US thanks Turkey for aid against coronavirus

Turkish support is helping US firms doing good work to help fight COVID19, says US Secretary of State Mike Pompeo


Anadulo Agency May 03, 2020
PHOTO: REUTERS/FILE

WASHINGTON: The US top diplomat and two congressmen have thanked Turkey for sending medical aid to the country to fight the novel coronavirus outbreak.

One day after a Turkish military plane landed in Washington, DC with medical supplies to help combat the disease, US Secretary of State Mike Pompeo said on Twitter Sunday that they are grateful to Turkey.

"We are grateful for our @NATO Ally #Turkey. Their support is helping US companies who are doing good work to help fight #Covid19 around the world," wrote Pompeo. "We will get through this together, and come out stronger than before."

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Congressman Alex Mooney of West Virginia on Saturday also wrote on Twitter thanking Turkey for the aid: "Turkey’s shipment of medical supplies and essential equipment to the US to help combat the coronavirus is a generous gesture of goodwill and solidarity."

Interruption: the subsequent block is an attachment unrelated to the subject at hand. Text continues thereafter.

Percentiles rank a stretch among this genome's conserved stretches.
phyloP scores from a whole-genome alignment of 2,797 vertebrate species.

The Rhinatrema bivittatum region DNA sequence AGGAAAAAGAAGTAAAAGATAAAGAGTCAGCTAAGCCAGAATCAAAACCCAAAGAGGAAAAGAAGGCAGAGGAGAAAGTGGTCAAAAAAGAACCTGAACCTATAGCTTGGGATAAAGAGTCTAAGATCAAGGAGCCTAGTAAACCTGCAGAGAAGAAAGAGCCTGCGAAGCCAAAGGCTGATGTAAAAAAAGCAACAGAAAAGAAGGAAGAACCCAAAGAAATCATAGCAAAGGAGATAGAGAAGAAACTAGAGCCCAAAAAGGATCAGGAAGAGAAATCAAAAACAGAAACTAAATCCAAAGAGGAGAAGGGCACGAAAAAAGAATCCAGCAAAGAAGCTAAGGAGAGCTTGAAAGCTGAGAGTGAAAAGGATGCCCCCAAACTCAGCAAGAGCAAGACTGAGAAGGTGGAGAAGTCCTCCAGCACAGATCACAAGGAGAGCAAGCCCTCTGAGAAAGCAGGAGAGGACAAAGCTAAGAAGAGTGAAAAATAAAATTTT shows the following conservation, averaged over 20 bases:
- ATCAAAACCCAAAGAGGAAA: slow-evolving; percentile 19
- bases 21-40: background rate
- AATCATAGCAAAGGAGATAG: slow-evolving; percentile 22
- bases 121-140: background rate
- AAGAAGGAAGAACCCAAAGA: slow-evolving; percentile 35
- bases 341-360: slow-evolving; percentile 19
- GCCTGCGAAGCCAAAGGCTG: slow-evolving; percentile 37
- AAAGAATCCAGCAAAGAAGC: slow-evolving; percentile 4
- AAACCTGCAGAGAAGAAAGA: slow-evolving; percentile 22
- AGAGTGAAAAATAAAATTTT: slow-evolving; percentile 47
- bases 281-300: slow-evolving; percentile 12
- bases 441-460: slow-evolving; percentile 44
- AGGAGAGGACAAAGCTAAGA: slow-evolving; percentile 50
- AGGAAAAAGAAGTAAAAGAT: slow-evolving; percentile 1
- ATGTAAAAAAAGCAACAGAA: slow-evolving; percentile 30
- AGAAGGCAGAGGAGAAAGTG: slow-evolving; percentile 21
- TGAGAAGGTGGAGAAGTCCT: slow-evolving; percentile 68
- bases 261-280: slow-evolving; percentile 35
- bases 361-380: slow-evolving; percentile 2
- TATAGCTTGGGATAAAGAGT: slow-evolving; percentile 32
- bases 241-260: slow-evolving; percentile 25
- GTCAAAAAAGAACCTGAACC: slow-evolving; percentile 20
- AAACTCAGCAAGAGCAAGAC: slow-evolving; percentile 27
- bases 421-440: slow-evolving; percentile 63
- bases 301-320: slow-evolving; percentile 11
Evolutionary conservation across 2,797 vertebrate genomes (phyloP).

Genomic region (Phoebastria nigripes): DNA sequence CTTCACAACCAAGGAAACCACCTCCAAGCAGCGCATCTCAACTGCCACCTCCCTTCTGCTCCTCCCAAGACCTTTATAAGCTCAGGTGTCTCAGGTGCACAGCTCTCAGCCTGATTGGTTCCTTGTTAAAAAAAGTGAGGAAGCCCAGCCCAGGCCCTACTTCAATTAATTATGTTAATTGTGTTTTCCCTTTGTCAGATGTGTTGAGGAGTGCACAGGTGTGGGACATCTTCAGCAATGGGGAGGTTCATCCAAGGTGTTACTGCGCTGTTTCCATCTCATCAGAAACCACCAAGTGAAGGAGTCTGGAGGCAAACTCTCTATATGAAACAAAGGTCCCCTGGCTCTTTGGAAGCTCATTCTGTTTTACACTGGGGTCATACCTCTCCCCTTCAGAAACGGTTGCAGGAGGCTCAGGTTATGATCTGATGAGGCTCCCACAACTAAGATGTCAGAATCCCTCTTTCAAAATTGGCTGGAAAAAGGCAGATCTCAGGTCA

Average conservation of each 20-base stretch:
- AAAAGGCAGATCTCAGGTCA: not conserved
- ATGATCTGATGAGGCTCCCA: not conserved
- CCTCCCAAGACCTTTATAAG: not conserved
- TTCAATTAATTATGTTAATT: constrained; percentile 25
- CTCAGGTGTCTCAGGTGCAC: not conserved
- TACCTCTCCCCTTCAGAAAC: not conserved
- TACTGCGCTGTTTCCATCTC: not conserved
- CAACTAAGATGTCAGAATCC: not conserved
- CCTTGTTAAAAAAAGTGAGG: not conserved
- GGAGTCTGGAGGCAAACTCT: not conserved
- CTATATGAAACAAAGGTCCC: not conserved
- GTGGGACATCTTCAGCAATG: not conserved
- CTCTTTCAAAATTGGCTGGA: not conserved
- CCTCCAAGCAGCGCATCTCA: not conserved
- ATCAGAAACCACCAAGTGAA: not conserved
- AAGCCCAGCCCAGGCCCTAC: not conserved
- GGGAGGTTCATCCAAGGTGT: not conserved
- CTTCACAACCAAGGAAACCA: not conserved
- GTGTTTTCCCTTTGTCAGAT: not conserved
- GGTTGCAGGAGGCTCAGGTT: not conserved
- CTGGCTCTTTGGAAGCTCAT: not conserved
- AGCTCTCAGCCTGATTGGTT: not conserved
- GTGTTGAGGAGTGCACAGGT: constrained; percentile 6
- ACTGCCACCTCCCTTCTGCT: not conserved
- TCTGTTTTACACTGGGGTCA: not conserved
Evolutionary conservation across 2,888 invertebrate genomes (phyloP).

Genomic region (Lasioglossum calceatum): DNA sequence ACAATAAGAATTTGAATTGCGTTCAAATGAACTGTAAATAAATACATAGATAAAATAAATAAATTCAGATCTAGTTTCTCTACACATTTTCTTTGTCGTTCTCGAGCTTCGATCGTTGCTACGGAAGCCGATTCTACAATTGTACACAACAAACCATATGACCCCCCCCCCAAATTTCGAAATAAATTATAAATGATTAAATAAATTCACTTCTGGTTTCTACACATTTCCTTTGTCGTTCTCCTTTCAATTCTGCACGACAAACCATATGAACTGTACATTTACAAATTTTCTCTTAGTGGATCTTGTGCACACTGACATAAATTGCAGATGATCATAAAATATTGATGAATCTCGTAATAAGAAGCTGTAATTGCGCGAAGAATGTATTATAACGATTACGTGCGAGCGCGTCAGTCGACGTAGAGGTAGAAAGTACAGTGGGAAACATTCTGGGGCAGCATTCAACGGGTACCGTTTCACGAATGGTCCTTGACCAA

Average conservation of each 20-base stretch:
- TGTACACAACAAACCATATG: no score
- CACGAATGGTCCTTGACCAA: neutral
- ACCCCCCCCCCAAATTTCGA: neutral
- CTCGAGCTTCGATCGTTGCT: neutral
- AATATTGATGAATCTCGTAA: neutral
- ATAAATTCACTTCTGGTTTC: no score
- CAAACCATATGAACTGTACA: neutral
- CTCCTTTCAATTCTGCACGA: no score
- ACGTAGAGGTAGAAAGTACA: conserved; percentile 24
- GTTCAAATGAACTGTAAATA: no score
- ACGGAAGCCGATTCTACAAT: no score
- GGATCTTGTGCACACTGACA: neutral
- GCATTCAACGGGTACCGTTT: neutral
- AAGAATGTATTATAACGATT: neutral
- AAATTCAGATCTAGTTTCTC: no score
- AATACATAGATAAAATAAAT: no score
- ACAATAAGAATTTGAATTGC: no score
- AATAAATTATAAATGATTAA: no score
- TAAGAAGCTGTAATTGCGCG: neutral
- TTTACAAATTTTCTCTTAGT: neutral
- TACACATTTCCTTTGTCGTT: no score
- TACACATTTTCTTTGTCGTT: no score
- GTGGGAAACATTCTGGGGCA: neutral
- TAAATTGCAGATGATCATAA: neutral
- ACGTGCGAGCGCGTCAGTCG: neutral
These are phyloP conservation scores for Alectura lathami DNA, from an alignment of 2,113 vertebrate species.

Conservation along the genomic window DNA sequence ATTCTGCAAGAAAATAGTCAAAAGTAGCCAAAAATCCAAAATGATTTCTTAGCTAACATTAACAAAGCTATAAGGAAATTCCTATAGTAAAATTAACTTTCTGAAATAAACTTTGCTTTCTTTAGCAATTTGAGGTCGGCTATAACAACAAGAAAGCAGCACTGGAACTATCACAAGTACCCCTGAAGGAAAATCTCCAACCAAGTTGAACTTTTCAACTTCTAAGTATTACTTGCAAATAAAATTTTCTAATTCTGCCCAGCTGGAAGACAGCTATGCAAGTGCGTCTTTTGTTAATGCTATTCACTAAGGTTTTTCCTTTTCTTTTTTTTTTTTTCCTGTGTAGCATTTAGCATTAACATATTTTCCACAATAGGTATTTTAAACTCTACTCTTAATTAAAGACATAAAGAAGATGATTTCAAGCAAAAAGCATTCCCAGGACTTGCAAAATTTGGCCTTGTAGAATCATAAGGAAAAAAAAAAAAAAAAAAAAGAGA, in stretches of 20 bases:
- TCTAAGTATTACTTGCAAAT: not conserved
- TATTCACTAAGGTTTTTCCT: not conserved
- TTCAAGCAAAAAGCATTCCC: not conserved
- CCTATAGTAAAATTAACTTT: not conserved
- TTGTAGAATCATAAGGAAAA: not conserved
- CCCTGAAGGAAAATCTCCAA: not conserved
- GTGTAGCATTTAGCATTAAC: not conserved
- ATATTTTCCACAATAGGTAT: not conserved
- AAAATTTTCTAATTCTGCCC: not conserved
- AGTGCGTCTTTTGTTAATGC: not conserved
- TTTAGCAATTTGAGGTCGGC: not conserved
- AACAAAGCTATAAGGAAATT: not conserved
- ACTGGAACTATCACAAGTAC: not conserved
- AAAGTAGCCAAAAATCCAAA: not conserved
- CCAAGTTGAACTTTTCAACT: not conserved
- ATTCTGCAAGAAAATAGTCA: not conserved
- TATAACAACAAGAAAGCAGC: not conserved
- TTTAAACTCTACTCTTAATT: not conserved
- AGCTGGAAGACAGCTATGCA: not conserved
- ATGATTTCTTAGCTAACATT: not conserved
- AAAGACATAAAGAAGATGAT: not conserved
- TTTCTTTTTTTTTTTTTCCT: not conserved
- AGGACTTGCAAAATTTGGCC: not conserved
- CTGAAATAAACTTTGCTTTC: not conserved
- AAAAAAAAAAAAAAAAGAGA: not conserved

Ohio Congressman Steve Chabot, co-chair of the Congressional Caucus on US-Turkey Relations and Turkish Americans, thanked Turkey for sending two donations to help protect frontline medical professionals.

A Turkish military cargo plane carrying a second batch of medical supplies landed at Joint Base Andrews outside Washington, DC on Friday.

The first shipment on Wednesday brought 500,000 surgical masks, 4,000 overalls, 2,000 liters of disinfectant, 1,500 goggles, 400 N-95 masks, and 500 face shields.

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Turkey has helped at least 57 countries, including Italy, Spain and the UK, and remains the world's third-largest provider of humanitarian aid during the pandemic.

The pandemic has killed more than 66,000 people in the US, with the total number of infections exceeding 1.1 million.

Covid-19 cases have been reported in 187 countries and regions since it emerged in Wuhan, China last December, with the US and Europe the hardest-hit areas.

More than 3.4 million cases have been reported worldwide, with the death toll nearing 244,000 and more than 1 million recoveries, according to data compiled by the US' Johns Hopkins University.

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